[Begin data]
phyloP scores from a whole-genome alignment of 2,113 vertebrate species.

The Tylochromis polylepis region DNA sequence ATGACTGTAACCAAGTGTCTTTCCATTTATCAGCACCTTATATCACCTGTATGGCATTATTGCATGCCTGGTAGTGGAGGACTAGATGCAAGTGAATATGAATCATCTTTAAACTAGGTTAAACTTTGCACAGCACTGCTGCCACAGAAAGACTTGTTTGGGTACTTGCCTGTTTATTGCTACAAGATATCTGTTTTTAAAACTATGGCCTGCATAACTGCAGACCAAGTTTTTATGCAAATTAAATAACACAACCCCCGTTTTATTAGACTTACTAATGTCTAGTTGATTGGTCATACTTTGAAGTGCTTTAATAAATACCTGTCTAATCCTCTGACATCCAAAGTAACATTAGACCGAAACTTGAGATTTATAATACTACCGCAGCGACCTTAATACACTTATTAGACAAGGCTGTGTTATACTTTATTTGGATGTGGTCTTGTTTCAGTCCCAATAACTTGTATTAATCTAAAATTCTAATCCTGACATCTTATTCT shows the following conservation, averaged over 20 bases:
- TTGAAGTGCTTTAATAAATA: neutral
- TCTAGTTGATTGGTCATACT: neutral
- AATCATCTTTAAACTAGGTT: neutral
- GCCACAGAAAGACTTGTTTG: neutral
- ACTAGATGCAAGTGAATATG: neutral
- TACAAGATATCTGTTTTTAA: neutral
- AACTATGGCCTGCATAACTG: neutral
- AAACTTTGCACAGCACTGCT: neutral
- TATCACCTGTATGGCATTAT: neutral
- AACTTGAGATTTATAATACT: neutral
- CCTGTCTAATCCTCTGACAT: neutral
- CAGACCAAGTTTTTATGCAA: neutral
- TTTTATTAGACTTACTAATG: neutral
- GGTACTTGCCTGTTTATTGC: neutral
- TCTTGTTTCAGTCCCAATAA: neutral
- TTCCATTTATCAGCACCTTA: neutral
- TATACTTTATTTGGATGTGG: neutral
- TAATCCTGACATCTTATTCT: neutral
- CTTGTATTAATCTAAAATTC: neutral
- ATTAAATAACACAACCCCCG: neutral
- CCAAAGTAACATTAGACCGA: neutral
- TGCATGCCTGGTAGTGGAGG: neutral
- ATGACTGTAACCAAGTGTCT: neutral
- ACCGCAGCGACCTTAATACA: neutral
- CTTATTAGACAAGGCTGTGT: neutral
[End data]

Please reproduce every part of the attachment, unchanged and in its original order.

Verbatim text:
phyloP scores from a whole-genome alignment of 2,113 vertebrate species.

The Tylochromis polylepis region DNA sequence ATGACTGTAACCAAGTGTCTTTCCATTTATCAGCACCTTATATCACCTGTATGGCATTATTGCATGCCTGGTAGTGGAGGACTAGATGCAAGTGAATATGAATCATCTTTAAACTAGGTTAAACTTTGCACAGCACTGCTGCCACAGAAAGACTTGTTTGGGTACTTGCCTGTTTATTGCTACAAGATATCTGTTTTTAAAACTATGGCCTGCATAACTGCAGACCAAGTTTTTATGCAAATTAAATAACACAACCCCCGTTTTATTAGACTTACTAATGTCTAGTTGATTGGTCATACTTTGAAGTGCTTTAATAAATACCTGTCTAATCCTCTGACATCCAAAGTAACATTAGACCGAAACTTGAGATTTATAATACTACCGCAGCGACCTTAATACACTTATTAGACAAGGCTGTGTTATACTTTATTTGGATGTGGTCTTGTTTCAGTCCCAATAACTTGTATTAATCTAAAATTCTAATCCTGACATCTTATTCT shows the following conservation, averaged over 20 bases:
- TTGAAGTGCTTTAATAAATA: neutral
- TCTAGTTGATTGGTCATACT: neutral
- AATCATCTTTAAACTAGGTT: neutral
- GCCACAGAAAGACTTGTTTG: neutral
- ACTAGATGCAAGTGAATATG: neutral
- TACAAGATATCTGTTTTTAA: neutral
- AACTATGGCCTGCATAACTG: neutral
- AAACTTTGCACAGCACTGCT: neutral
- TATCACCTGTATGGCATTAT: neutral
- AACTTGAGATTTATAATACT: neutral
- CCTGTCTAATCCTCTGACAT: neutral
- CAGACCAAGTTTTTATGCAA: neutral
- TTTTATTAGACTTACTAATG: neutral
- GGTACTTGCCTGTTTATTGC: neutral
- TCTTGTTTCAGTCCCAATAA: neutral
- TTCCATTTATCAGCACCTTA: neutral
- TATACTTTATTTGGATGTGG: neutral
- TAATCCTGACATCTTATTCT: neutral
- CTTGTATTAATCTAAAATTC: neutral
- ATTAAATAACACAACCCCCG: neutral
- CCAAAGTAACATTAGACCGA: neutral
- TGCATGCCTGGTAGTGGAGG: neutral
- ATGACTGTAACCAAGTGTCT: neutral
- ACCGCAGCGACCTTAATACA: neutral
- CTTATTAGACAAGGCTGTGT: neutral